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Lid Lift Proposed for August Primary Election Ballot

Langley, WA –South Whidbey Fire/EMS is asking voters to approve a Fire Levy lid lift of $0.30 per $1,000 of assessed property value during the August Primary Election. Of this amount, $0.07/$1,000 would replace aging apparatus. The remaining $0.23/$1,000 would hire up to eight full-time firefighters to respond to higher call volumes.

Prior to COVID-19, the Fire District has been sharing the challenges it is facing to provide an adequate emergency response. Apparatus and staffing deficiencies led to a downgrade in the Fire District’s community insurance rating last year. This rating is linked to how much property owners pay in home and business insurance premiums.

Funding to replace apparatus is pretty straightforward. The agency must replace fire engines and other pieces of equipment once they are past their usable lives and become unreliable to respond to calls. It has maintained some of its fire engines for longer, and now they need to be replaced.

A more critical priority is the agency’s need for full-time firefighter/EMTs. The Fire District primarily relies on volunteers to respond to calls with some part-time paid personnel. Call volumes have increased 12 percent for the Fire District since 2014. It lost 30 percent of its volunteers during the recession, and now six also are unavailable because they or a family member are considered a high-risk population due to COVID-19. This can cause the Fire District to scramble for responders when an emergency call comes in.

For a fire department that relies on volunteers, the National Fire Protection Association requires six firefighters on scene of a fire within 14 minutes. This standard should be met 80 percent of the time. South Whidbey Fire/EMS meets this standard approximately half the time.

The Fire District has four part-time paid personnel during daytime (7:00 a.m. to 7:00 p.m.) when call volumes are highest and most volunteers are unavailable. It supplements part-time paid personnel with volunteers, but this number continues to decline. In 2015, the average number of firefighters responding was 4.78 compared to 4.37 in 2019.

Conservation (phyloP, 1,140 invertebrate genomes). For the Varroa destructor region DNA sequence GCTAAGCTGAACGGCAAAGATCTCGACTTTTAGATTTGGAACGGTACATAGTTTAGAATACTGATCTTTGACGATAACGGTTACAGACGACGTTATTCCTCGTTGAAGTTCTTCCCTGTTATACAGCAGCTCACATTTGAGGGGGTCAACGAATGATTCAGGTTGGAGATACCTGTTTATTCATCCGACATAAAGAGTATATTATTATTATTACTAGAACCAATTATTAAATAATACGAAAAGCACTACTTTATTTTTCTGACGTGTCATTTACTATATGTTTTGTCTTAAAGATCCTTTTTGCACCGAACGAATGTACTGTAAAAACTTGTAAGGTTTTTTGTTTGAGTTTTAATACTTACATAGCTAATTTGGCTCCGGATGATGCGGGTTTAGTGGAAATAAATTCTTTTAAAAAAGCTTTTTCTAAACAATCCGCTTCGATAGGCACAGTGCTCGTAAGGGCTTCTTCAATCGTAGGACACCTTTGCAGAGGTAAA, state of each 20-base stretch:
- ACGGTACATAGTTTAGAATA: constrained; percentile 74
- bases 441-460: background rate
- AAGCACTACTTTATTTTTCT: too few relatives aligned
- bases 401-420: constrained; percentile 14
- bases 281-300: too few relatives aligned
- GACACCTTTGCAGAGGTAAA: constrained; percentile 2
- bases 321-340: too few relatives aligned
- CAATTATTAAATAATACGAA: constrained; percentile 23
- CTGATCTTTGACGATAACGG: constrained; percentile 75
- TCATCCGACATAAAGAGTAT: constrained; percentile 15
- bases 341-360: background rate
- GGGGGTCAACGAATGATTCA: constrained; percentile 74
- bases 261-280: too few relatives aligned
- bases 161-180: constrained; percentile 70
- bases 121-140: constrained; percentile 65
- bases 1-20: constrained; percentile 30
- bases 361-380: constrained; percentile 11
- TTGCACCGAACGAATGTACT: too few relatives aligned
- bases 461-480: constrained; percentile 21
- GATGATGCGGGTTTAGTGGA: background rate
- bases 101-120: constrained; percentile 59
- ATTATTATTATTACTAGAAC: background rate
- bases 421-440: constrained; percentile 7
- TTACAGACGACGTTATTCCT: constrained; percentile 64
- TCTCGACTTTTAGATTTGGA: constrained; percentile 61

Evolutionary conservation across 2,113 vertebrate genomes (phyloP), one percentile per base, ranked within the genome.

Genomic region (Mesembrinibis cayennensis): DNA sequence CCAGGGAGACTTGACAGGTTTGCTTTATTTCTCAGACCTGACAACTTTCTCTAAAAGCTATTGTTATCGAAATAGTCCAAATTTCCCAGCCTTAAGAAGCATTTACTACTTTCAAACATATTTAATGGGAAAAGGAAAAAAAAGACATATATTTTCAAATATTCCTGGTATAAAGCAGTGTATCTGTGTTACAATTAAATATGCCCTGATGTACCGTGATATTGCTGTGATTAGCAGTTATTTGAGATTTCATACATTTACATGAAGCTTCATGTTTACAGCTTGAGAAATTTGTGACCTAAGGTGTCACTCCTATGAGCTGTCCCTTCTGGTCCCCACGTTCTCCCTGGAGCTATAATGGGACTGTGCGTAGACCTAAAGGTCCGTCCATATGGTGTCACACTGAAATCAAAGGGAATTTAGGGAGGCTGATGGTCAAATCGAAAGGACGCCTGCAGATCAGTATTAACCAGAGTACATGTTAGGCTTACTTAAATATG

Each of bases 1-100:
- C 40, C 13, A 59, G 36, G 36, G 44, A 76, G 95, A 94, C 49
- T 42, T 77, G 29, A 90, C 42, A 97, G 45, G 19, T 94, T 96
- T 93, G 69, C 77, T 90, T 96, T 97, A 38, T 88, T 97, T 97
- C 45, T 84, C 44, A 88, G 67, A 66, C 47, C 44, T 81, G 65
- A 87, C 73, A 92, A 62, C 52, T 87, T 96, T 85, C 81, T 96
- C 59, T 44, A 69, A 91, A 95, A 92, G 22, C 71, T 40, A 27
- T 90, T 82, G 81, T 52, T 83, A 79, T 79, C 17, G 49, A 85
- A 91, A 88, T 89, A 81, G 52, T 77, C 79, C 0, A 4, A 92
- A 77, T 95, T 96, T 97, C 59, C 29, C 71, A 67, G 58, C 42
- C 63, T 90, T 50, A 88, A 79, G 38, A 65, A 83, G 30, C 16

During evenings (from 7:00 p.m. to 7:00 a.m.) and weekends, the agency relies on one duty officer and volunteers. This number, too, has fallen from an average of 4.6 firefighters responding in 2015 to 4.44 in 2019.

“Most fire districts have paid firefighters on call 24/7, but we don’t,” said Fire Chief Rusty Palmer. “We want our community to understand that call volumes have increased to such a point where we need full-time staffing.”

Chief Palmer says that full-time firefighters would guarantee a 24/7 emergency response for the South Whidbey community and meet the NFPA standard. It also would improve response times.

For example, volunteers often have to go from home to a fire station to collect apparatus before deploying to an emergency call. Full-time firefighters would respond directly from a station, which would save time during an emergency.

Providing flexibility for volunteers also is important. Chief Rusty Palmer says that adding full-time personnel would help the volunteer program thrive.

“Volunteers are the backbone of our organization,” he explained. “The issue is that call volumes are increasing, and we need more of their time than they are able to give. We’re burning them out, and we want to keep them involved.”

If the lid lift is approved by voters, the Fire Levy rate would change from $0.65 to $0.95 cents per $1,000 of assessed property value. (By way of comparison, the Fire Levy rate for the Fire District was $1.00 in 1990.) The additional cost would be approximately $10 per month for the owner of a $400,000 home. If passed in 2020, the lid lift would start being collected in the spring of 2021.

More information about the fire levy lid lift can be found on the website under “Public Information.” Community members with questions also are encouraged to contact Chief Rusty Palmer at 360-321-1533 or


South Whidbey Fire/EMS provides emergency services to 15,600 people over 66 square miles. The fire district has some full-time and part-time personnel, but relies primarily on volunteers to respond to an average of 2,600 calls a year. The fire district operates under a balanced budget and has a proud history of passing its financial and accountability audits by the state. In 2017, it earned a double-A rating with a leading bond agency because of its sound financial practices.

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